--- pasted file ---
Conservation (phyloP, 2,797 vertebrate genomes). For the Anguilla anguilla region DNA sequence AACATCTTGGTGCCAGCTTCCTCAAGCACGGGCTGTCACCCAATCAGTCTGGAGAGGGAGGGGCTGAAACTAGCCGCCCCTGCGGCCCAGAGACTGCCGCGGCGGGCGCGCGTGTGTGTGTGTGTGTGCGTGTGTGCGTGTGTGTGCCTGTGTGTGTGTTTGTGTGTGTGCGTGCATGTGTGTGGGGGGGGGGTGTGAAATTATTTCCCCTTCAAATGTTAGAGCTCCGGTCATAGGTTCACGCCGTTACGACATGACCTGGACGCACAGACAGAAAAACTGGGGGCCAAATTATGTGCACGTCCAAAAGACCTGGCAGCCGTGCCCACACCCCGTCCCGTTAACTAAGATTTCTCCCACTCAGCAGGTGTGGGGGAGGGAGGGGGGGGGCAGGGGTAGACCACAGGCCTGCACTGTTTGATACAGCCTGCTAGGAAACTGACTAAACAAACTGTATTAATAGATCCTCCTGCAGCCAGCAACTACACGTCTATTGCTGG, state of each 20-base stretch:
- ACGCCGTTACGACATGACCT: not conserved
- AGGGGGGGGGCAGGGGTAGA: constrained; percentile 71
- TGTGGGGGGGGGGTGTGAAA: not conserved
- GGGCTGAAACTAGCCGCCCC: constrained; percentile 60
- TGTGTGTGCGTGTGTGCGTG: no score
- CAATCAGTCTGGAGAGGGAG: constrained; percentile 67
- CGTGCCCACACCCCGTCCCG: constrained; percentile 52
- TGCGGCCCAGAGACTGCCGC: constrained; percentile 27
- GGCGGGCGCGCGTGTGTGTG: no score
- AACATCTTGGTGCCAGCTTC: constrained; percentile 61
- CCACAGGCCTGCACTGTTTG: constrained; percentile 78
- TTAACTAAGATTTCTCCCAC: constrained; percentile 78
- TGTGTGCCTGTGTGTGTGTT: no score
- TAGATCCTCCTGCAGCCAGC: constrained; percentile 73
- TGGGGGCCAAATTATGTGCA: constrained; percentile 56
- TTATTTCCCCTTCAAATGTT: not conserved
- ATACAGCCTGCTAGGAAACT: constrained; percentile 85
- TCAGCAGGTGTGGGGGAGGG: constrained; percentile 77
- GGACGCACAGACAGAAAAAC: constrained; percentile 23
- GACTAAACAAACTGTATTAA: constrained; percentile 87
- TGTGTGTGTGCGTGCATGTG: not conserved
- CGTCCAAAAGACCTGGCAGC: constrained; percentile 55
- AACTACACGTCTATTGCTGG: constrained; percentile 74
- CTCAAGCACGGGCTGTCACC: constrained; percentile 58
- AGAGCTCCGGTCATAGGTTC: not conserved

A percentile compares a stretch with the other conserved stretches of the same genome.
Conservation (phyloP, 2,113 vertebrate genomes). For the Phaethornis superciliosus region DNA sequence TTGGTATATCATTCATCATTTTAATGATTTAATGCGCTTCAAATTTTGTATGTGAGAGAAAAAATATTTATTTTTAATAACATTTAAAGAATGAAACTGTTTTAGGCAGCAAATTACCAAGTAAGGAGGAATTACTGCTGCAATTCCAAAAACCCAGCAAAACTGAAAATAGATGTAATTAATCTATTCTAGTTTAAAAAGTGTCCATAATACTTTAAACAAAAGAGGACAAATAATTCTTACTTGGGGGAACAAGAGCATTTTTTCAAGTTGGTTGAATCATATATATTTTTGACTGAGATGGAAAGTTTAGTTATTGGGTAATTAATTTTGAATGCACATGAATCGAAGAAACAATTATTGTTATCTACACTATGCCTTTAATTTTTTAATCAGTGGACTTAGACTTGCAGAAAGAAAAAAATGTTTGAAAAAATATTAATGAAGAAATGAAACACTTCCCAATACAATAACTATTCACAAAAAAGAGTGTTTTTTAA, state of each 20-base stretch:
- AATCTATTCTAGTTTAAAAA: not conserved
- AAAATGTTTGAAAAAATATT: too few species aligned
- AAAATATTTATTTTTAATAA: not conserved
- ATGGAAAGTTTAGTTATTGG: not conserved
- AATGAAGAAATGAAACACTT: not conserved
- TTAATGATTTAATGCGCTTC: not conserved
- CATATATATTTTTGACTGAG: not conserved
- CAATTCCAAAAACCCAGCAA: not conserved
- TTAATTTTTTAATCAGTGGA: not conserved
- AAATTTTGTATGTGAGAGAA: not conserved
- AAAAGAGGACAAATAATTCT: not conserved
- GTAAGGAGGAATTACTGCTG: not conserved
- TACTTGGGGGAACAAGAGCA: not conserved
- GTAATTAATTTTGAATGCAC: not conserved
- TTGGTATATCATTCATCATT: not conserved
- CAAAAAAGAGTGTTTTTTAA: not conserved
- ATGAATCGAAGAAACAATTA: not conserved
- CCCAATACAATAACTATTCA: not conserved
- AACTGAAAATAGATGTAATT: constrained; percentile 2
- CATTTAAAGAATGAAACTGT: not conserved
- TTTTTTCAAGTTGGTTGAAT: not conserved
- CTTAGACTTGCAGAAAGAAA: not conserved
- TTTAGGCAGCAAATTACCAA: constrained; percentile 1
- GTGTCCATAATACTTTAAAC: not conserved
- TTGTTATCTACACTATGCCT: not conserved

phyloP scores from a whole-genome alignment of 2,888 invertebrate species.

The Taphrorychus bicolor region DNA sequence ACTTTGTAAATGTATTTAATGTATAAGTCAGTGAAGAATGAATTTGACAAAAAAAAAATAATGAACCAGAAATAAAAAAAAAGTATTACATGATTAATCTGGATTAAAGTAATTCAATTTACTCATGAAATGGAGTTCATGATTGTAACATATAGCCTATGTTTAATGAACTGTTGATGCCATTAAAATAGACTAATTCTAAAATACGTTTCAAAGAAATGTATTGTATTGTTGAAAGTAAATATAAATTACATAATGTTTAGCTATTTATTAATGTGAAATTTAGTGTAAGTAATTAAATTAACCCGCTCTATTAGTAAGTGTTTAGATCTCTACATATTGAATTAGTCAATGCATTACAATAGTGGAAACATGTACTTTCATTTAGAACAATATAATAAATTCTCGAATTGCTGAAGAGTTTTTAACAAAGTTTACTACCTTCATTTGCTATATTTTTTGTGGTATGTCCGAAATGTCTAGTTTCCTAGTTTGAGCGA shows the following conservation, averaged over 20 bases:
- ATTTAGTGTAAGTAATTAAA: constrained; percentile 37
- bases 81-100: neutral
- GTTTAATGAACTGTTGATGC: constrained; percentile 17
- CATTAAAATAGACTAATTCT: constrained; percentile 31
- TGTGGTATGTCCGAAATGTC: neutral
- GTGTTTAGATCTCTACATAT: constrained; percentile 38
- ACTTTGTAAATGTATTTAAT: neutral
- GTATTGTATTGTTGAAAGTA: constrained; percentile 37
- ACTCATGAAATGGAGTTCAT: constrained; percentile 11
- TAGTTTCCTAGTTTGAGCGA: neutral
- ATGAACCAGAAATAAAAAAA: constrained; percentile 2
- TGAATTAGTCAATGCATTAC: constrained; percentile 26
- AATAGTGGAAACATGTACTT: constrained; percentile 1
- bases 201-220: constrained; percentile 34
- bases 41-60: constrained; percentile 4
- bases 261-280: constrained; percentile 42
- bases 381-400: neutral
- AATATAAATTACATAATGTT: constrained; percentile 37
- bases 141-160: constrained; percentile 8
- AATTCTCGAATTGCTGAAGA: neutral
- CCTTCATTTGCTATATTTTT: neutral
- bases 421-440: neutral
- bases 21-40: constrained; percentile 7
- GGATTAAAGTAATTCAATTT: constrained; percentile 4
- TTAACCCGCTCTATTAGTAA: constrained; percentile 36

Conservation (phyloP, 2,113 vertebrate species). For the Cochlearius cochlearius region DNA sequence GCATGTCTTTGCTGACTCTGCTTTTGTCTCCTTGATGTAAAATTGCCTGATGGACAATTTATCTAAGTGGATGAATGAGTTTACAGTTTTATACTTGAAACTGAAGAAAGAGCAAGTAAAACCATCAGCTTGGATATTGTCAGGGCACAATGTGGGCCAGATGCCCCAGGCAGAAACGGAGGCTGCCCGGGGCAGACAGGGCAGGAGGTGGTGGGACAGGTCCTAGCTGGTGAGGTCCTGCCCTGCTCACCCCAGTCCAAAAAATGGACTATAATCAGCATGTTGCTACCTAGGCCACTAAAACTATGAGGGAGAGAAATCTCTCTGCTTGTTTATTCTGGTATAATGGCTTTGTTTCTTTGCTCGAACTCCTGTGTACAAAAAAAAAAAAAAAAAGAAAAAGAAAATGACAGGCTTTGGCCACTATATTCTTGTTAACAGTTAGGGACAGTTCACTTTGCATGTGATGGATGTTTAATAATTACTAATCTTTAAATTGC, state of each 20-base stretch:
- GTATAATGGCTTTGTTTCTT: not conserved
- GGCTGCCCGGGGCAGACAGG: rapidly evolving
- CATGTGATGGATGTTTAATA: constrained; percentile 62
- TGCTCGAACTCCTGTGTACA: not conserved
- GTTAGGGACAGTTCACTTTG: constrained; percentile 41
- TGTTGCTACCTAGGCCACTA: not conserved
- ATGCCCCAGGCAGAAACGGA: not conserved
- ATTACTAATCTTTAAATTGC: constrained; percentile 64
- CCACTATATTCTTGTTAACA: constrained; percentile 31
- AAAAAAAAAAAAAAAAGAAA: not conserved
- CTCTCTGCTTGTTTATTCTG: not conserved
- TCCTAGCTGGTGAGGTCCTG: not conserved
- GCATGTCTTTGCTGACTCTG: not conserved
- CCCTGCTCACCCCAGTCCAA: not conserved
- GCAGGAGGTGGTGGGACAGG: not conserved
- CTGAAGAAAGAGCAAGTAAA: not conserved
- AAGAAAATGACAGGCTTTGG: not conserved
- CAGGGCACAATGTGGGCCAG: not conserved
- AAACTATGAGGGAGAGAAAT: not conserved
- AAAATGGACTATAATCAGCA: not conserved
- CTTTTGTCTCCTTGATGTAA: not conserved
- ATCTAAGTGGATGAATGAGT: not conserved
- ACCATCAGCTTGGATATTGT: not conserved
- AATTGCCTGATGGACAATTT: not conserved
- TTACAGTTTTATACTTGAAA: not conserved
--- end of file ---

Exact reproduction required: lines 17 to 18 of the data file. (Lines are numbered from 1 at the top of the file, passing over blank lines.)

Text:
- TTATTTCCCCTTCAAATGTT: not conserved
- ATACAGCCTGCTAGGAAACT: constrained; percentile 85